Gleneagles Townhouse, Edinburgh is the result of a five year project to convert the former Bank of Scotland headquarters at 37-39 St Andrews Square into a hotel and private members club as part of an expansion of the Gleneagles Hotel brand following its acquisition by Ennismore. By the time the Hotel’s owners purchased the vacant bank buildings in 2017, 3DReid had already established a strong relationship with the Client providing architectural services for the ongoing renovation of the original Perthshire Hotel.
The project sees the sympathetic alteration, extension and refurbishment of two interconnected Category A listed buildings within the significant Georgian architectural character of Edinburgh’s New Town, a UNESCO World Heritage site. Number 37, the smaller of the two buildings, was constructed on the northern boundary of neighbouring Dundas House in the 1780’s as a mansion house and which provides architectural symmetry to its partner to the south. Some years later the building was purchased by British Linen Co and the taller and grander building at number 38-39, designed by Architect David Bryce, was constructed in the early 1850s.
As Architect and Lead Consultant, 3DReid worked closely with the Client to not only preserve and restore these historic buildings but to secure a viable commercial offer which would ensure the long term success of the property and contribute positively to the area and to the city as a whole. Through close consultation with Edinburgh City Council and in conjunction with Turley planning consultants and Simpson and Brown heritage architects, 3DReid was able to secure Planning and Listed Building consents for a change of use. This included the removal of a large but low level 1960s extension to accommodate a new full height extension to the rear of the original mansion building and the removal of the pitched roof and attic rooms at Number 38-39 to form the rooftop bar.
The scale and profile of the rooftop bar was driven by the Historic Scotland’s requirement to preserve the silhouette of the statues and stone balustrade against the skyline whilst the rear extension was a modern interpretation to reflect the scale of the mirroring property across Dundas Place. Overall, 3DReid was able to accommodate 33 generous guest bedrooms, an all-day restaurant with glazed courtyard, a member’s lounge, co-working spaces, a rooftop bar with terrace and a basement gym and wellness suite. All of these spaces were critical to the Client’s aspirations for the brand with minimal interference to the most highly significant historic features of the original building.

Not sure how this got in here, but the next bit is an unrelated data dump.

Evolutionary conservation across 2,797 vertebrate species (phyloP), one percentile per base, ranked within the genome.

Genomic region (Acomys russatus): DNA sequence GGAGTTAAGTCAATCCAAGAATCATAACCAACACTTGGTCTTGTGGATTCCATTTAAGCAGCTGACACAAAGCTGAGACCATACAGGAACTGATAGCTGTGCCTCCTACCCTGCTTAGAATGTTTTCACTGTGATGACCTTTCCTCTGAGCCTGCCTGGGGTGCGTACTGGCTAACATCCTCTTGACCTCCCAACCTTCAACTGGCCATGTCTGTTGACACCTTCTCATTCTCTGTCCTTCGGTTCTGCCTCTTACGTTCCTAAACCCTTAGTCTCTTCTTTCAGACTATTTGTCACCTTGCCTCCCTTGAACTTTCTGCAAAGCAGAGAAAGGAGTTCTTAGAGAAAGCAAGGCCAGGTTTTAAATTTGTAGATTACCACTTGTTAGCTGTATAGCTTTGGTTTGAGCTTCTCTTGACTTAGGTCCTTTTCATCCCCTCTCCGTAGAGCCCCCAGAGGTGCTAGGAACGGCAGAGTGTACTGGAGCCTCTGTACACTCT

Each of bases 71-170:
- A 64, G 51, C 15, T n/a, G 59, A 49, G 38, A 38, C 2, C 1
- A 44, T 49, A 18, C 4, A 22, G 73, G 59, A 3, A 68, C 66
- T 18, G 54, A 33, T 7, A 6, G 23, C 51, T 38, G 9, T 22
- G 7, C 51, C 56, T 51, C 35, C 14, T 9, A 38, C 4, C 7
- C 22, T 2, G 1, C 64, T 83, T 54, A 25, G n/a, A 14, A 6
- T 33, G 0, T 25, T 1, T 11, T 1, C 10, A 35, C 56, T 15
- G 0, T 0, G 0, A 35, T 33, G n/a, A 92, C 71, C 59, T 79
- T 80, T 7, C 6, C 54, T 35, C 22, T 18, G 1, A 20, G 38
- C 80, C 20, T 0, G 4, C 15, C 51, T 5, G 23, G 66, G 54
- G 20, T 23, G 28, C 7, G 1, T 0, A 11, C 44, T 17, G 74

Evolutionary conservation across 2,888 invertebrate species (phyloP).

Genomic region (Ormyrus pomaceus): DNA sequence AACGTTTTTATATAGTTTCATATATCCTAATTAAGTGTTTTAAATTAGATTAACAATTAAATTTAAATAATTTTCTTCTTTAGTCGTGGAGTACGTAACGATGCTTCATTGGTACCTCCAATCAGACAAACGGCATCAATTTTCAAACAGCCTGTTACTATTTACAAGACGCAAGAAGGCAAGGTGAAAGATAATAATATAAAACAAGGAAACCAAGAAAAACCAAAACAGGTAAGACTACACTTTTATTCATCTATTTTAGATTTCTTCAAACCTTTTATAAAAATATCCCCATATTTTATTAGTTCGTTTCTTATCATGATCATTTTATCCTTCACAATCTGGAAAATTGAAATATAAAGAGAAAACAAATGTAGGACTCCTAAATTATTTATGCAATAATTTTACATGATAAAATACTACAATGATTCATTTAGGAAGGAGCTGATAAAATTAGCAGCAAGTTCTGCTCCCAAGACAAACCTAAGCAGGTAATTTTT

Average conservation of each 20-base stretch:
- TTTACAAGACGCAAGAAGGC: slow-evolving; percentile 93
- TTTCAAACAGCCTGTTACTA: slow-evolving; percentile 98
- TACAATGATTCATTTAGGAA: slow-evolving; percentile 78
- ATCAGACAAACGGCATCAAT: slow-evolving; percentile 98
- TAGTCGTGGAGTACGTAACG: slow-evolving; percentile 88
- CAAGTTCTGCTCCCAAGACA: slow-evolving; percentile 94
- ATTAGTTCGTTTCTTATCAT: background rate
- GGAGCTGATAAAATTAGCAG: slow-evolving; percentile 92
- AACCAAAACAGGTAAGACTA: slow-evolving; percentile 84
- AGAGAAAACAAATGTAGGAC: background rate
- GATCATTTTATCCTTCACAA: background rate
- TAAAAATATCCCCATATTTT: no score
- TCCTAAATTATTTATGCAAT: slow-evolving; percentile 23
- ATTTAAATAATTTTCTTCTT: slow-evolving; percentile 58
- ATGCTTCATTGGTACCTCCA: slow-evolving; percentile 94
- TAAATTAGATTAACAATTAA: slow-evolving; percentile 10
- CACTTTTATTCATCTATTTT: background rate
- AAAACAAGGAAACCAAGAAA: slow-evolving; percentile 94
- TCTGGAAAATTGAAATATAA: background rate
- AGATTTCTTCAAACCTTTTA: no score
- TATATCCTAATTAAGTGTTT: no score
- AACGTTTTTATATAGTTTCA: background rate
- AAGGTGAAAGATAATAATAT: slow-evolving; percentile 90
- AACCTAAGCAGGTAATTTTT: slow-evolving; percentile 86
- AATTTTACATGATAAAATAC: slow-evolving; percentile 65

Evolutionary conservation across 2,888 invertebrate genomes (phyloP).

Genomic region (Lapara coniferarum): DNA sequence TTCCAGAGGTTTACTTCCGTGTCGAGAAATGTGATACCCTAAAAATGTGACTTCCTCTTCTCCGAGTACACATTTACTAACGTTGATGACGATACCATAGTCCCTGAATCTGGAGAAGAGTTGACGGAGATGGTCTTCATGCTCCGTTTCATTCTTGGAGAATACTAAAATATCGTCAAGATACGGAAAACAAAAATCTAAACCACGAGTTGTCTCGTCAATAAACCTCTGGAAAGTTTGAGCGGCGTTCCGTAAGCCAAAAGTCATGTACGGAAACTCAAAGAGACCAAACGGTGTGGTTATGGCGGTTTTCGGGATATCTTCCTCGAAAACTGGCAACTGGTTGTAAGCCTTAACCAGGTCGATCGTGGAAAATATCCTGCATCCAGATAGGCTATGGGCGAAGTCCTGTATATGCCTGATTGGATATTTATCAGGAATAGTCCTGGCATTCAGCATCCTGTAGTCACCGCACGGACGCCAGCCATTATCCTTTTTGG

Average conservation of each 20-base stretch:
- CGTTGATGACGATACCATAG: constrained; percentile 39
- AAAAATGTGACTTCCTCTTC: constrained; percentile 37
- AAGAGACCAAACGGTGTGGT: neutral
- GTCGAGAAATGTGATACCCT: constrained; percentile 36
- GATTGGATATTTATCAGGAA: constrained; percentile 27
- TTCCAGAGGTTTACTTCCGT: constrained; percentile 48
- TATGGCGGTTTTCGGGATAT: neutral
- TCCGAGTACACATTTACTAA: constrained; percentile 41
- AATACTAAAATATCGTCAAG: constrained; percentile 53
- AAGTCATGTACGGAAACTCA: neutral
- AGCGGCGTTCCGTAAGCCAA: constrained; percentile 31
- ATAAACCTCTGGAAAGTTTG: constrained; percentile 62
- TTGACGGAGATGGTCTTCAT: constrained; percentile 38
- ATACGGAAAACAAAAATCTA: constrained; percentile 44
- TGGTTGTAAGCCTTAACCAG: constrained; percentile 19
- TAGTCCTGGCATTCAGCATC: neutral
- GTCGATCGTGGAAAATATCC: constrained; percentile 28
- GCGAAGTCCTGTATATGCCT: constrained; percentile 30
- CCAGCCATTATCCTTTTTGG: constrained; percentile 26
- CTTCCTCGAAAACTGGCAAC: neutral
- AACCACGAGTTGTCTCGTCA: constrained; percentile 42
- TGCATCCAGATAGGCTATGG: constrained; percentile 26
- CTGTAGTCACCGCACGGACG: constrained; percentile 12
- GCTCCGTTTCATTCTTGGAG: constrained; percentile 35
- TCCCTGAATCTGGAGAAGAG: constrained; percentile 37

Through comprehensive heritage and conservation studies, 3DReid was able to identify and preserve the principal architectural and interior features whilst removing and reconciling some unsatisfactory modern alterations to restore and enhance the building overall. The alteration of the existing window sills on the West façade and the insertion of new windows in the stone blanks on the North façade were key to this.
Externally the materials of the new build elements included Catcastle Buff sandstone, reclaimed West Highland slate from the removal of the original pitched roof and a natural copper cladding panel which takes on a warm bronze patina allowing it to blend in with the weathered sandstone of the existing banking hall building. Meanwhile the original building fabric was completely overhauled to repair the original stone façades and statues, the lead and slate roofs were completely stripped and reinstated with upgrades to the glazed rooflights including the etched glass dome and all the repair and replacement of the original single glazed timber sash and case windows. Internally, 3DReid worked with Will Rudd Engineers to reconfigure the vertical circulation and knit together two very different listed buildings with varying floor levels.
Through careful coordination we were able to form new openings and dismantle large portions of the building to accommodate the new extensions without undue loss of the original building fabric. The integration of entirely new M&E services, including a fire suppression system throughout the building (other than the main Banking Hall) had to be thoroughly workshopped closely with the Atelier Ten particularly when converting the spaces within the heavily reinforced vaults in the basement to provide changing facilities for the spa. With limited opportunities for vertical risers and a requirement to conceal much of the plant equipment, including an emergency generator, sprinkler tanks and multiple kitchens requiring extraction, this was one of the most challenging aspects of the project as 3DReid was focussed on maintai ning the original ornate plaster ceilings, oak panelled walls and room proportions.
Throughout, the interior design and concepts for the front of house areas were provided by the Client’s in-house Interior Designers at Ennismore Design Studio. The spaces are traditional in consideration of the period of the buildings but feature all of the modern technology guests expect. 3DReid coordinated with the Interior Designers to ensure the modern interventions were sympathetic and considerately integrated and maintain an authentic sense of proportion and grandeur throughout.
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